Reacting to Perceived High- and Low-Risk Win–Lose Opportunities in a Risky Decision-Making Task: Is It Framing or Affect or Both?1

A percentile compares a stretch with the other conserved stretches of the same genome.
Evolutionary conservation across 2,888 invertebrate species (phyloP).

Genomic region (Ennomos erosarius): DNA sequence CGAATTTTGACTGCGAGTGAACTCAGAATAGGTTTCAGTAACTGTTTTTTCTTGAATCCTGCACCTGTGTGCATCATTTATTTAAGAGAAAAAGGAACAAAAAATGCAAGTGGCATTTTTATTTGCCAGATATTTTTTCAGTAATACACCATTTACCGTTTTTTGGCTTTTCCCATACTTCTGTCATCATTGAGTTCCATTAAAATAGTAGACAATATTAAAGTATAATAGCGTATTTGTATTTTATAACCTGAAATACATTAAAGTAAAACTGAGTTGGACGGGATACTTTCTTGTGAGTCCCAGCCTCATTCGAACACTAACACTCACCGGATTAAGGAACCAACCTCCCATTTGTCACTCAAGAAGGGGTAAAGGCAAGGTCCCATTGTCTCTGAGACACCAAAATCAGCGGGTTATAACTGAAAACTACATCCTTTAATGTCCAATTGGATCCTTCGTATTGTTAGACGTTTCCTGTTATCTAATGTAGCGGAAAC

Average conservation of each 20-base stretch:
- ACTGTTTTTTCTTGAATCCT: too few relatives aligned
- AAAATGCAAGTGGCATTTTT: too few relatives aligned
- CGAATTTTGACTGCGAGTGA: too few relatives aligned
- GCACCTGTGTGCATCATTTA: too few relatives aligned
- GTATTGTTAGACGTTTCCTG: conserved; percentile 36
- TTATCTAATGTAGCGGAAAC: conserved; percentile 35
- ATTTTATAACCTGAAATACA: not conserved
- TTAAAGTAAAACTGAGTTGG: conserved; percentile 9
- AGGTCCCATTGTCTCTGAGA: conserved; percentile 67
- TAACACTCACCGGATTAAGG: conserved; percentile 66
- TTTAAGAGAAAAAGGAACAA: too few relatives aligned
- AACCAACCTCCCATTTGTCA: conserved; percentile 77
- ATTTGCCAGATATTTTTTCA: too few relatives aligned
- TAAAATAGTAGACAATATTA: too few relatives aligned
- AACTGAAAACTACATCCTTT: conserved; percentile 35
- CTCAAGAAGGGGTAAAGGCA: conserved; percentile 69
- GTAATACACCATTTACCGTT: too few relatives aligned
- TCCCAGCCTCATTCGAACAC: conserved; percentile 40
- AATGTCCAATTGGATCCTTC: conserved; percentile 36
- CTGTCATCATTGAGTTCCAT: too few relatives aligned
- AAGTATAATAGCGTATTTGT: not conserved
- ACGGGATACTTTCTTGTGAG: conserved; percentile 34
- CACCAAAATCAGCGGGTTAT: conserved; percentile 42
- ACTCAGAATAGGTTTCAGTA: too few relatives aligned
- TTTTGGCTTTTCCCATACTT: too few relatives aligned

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Affect research has suggested that in high-risk situations, a positive mood often results in an enhanced sensitivity to losses, leading to strong risk-averse behavior relative to neutral or negative mood, but when a situation is seen as being low risk, a reversal occurs and positive affect will often result in more risk-seeking behavior. It was hypothesized that the simple “framing” of a gambling task to emphasize either potential gains or potential losses could act as an affect inducer and would produce similar results. In Experiment 1 the effects of an induced positive or negative affective state on risk-taking behavior in a gambling task were examined. Results replicated the risk-averse/risk-seeking reversal phenomenon described above. In Experiment 2 the affect conditions were replaced with a simple Winning vs. Losing framing manipulation where an instructional emphasis was placed either on accumulating points or avoiding the loss of points. Results demonstrated that a reversal pattern in risk taking like that found in Experiment 1 for affect could also be obtained via this simple framing manipulation. An affective-cognitive model of pre-choice framing and a theoretical link between the effects of framing and the effects of mood manipulation based on mood management theory are presented and discussed.

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